Attending the Matariki Conference was an incredible opportunity to meet others who are thinking critically about community engagement and how to make it a sustainable pillar of their institutions. We agreed that one significant barrier to promoting meaningful community engagement at Dartmouth and our peer institutes was the transitory nature of students. This often leads to community engagement being something that students might participate in for a term or two, but seldom with much depth. To combat this shared concern we discussed in great length what it would mean to shift the paradigm of community engagement. Instead of students going out into the community and trying to do well, our long-term vision for community engagement should be that the Upper Valley community feels ownership over the resources of Dartmouth and knows the mechanisms to make requests and take advantage of them. In addition to creating formal channels, we would aim to initiate a revolution of values on campus, where we see the perspectives of global citizenship are incorporated into every aspect of academic and extracurricular life.
After meeting with our adviser, we decided that the most concrete way to work towards this long-term goal is to 1.) Increase the visibility of Matariki on campus to share the ideas we encountered with our Dartmouth peers, 2.) Create a means for students on campus to continually engage with these ideas and to incorporate them into campus life, 3.) Strengthen ties with others schools in the network and create avenues for continued knowledge sharing and critical thought on community engagement. To achieve each step we suggested the following to our on-campus network coordinator:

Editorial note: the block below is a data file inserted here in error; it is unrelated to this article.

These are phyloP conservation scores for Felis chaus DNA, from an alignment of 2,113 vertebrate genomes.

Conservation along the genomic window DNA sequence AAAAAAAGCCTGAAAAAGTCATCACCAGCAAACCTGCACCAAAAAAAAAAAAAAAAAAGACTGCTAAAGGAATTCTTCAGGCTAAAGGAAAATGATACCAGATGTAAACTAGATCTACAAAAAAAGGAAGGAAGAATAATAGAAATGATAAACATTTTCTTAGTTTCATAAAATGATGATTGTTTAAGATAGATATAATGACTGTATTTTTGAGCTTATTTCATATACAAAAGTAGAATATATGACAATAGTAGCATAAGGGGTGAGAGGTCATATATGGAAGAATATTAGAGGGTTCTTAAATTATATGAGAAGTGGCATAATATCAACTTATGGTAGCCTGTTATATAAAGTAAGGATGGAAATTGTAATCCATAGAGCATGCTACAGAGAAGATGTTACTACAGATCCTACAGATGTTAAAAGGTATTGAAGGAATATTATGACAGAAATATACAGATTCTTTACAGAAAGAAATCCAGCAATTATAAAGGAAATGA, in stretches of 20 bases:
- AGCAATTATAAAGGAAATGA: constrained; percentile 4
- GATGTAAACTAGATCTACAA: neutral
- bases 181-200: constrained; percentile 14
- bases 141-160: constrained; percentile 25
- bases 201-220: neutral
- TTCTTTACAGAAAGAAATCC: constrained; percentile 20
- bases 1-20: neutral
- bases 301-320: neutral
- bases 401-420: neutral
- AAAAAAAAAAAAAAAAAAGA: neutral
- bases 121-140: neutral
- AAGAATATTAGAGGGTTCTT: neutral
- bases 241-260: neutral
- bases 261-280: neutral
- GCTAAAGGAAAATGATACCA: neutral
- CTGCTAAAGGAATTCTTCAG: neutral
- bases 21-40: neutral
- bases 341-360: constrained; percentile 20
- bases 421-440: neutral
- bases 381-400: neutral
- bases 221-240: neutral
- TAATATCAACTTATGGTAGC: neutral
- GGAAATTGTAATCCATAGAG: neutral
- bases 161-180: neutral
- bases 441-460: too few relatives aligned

Increase the visibility of Matariki on campus to share the ideas we encountered with our Dartmouth peers.
In our experiences, the Matariki network is relatively unknown to both students and faculty on campus. We want to host a panel with everyone who has participated in the network so far as a way to increase the profile of Matariki and hopefully involve different parties around campus. The goal would be to inform our audience about the network, how we configured community engagement and our goals for moving forward.
Create a means for students on campus to continually engage with the values of Matariki and to incorporate them into campus life.
We want to create a Matariki society which would serve as a permanent platform for upper-class students to continue conversations started at the forum and to workshop ideas about on-campus implementation. This society would not be affiliated with any of the primary social engagement centers (Dickey, Rocky, Social Impact), to draw students from a variety of communities who can then bring the values of community engagement and the perspective of global citizenship back to whatever realm they occupy on campus.
Strengthen ties with others schools in the network and create avenues for continued knowledge sharing and critical thought on community engagement.
We want to establish an exchange internship between the service coordinating or community engagement departments of various network schools. The goal of the exchange would be to introduce students to a new perspective on community engagement. Internships would involve both time in the administrative offices to learn how community engagement is encouraged on campus, and a ‘field’ experience working in the local community. Students would select between member schools based on the institutions’ involvement with unique social issues. For example, one might want to intern at Otago for their engagement with Maori and Indigenous Communities, or at Dartmouth because of the work being done around access in a rural setting.
At the University of Otago, we learned about the many ways that our peers across Matriki are considering community engagement. We were also given the space to explore and expand our plans to promote social service at our home institutes. Coming back to campus we are all very excited to start laying the groundwork for continued engagement both on campus and across the network.